Bristol & Bath Railway Path

I cycled the 25km (15.5 mile) Bristol & Bath Railway Path in July 2018. I opted to cycle the round trip (50km) in one day, which amounted to 3.5 hours of riding time (1 hour and 45 minutes each way, not including breaks.) Some folks opt to cycle one way and take the train back (from Bath Spa station to Bristol Temple Meads station.)

Rent a bicycle from Bristol Bicycles & Jake’s Bikes in Bristol and head to the Bristol & Bath Railway Path website to learn more and download maps and leaflets.


The Bristol Bath Railway Path is a shared walking and cycling path that was the first-ever established section of the National Cycle Network. As the name suggests, the Bristol & Bath Railway Path was set up along the disused Avon Valley railway line – a totally brilliant re-purposing of space. The railway infill and right-of-way are already in place, so why not take advantage of the existing infrastructure? I only wish there were more beautiful paved cycle ways like this connecting major (and not-so-major destinations.)

With my rented bike from Jake’s Bikes (a comfortable, upright Dutch-style Bristol Bicycle with a few gears), I followed their handy printed map to the start of the path.

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It was a little hairy getting to the start of the path: the cycle lane consists of painted lines on the edge of a busy road and I ended up hopping on to the sidewalk for bits of it.

It didn’t take long to find the start of the path and then the blissful and relaxing experience of riding on separated bicycle infrastructure began.

The path is about 25 km (15.5 miles) one-way all the way to Bath and is nicely paved with a very lovely tree canopy that keeps it cool on a hot day and, I imagine, would keep the rain off a little, too.

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There are a couple of stops along the way:

The first, Warmley Railway Station, was a station on the old rail line. The station platform is still there (with ramps, I should add, making access with walking frame, wheelchair, or bicycle a possibility) and has a café, offering a great rest opportunity. Just across the road, continuing towards Bath is the beautifully restored Warmley Signal Box. (I should note that this is one of the only places that you need to cross a road.)

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After passing through a gate and crossing the rail tracks, I came upon the second stop: the Avon Valley Railway. For me this was a delightfully unexpected gem. Volunteers have restored this rail station and a section of the railway in order to operate a steam train that takes retro railway enthusiasts on a short ride.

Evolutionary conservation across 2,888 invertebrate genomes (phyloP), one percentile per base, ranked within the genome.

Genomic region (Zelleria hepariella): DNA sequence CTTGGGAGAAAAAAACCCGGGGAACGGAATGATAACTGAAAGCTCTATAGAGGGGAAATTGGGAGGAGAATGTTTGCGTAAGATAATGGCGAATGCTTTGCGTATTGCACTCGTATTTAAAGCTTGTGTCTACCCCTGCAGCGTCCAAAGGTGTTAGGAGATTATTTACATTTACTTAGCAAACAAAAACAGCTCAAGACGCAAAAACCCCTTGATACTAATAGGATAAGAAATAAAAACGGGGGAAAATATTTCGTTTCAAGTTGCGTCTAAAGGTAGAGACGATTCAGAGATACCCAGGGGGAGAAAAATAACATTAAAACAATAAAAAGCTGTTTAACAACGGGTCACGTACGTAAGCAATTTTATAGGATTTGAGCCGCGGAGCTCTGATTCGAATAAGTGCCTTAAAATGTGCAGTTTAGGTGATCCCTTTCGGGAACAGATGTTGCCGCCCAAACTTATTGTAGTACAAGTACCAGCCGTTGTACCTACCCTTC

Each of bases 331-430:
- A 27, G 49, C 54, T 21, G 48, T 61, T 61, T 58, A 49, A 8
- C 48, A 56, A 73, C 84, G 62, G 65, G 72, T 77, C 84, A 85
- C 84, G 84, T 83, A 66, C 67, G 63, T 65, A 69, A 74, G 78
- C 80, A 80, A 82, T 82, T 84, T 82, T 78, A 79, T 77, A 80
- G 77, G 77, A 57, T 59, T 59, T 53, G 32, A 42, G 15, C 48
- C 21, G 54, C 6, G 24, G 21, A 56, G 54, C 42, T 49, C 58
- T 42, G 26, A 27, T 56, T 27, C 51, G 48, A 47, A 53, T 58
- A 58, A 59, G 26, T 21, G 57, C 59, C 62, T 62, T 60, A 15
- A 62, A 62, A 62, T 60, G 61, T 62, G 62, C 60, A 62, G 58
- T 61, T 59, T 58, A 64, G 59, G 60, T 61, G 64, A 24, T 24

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I stopped at the Avon Valley Railway Station for a tea and cake, which I enjoyed sitting on one of the picnic benches on the platform. The Avon Valley railway runs alongside the walking and cycle path. At a platform a little further down the pathway, I was delighted to see that the front end of the train looks just like Thomas the Tank Engine (thank you English childhood!)

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There are other opportunities to get off the path at the towns and villages along the way, including a few signs for bicycle repair shops for riders experiencing technical difficulties, but my goal was to get all the way to Bath and back.

Crossing the canal on an old bridge, I started to see houseboats – Bath is close!

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Once you arrive at the edge of Bath,  you leave the separated pathway of the Bristol & Bath Railway. I rode on a short section of road (it was relatively quiet and drivers seemed pretty well aware of the cycle path and proper safe distance etiquette) and connected to the lovely Avon & Kennet Canal Towpath.

You cannot be in a rush on the canal towpath as it is narrow and shared between people on bikes and on foot, but it offers nice views of the canal and it’s fun to look at the canal boats. (I cycled past a particularly dire-looking situation with several folks working to bail out a partly submerged canal boat. It looked like the situation was in capable hands, but that cannot have been a good day. I do hope they succeeded.)

The canal gets vaguely more industrial the closer you get to Bath…

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Then the canal tow path spits you out into the centre of town. I locked my bike at the bottom of Southgate Street and walked up past the Roman Baths and Bath Abbey.

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M&S, reliable for having quasi-public toilets convenient for cyclists, also apparently have their own beer. I picked up a can and headed back to Bristol to enjoy it.

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